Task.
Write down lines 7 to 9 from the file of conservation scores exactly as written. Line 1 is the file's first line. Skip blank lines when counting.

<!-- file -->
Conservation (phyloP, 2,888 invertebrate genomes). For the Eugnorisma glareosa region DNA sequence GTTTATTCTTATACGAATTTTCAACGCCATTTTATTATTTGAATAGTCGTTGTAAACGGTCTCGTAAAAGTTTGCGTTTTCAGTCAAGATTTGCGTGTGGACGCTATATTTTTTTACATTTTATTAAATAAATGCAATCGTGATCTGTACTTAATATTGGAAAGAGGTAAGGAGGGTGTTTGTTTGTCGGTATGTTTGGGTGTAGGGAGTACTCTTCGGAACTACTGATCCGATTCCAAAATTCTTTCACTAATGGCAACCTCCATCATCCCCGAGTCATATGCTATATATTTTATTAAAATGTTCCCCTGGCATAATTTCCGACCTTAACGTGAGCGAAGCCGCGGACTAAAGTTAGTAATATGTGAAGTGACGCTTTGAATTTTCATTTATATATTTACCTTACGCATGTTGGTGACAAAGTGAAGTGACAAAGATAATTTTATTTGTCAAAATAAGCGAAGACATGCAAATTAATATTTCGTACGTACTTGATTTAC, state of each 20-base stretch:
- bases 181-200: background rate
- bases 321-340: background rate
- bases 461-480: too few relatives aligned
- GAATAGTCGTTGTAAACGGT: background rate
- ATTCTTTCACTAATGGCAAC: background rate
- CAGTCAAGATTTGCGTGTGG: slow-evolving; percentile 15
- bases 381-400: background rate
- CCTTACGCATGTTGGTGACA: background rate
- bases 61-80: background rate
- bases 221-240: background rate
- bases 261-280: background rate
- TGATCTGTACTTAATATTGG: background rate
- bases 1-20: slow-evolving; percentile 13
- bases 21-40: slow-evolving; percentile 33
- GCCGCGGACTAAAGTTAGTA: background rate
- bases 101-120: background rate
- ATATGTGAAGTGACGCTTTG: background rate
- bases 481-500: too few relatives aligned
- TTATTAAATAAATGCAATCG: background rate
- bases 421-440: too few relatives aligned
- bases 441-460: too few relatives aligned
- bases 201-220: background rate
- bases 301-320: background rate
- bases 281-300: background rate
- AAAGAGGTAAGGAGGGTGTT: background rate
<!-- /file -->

- CAGTCAAGATTTGCGTGTGG: slow-evolving; percentile 15
- bases 381-400: background rate
- CCTTACGCATGTTGGTGACA: background rate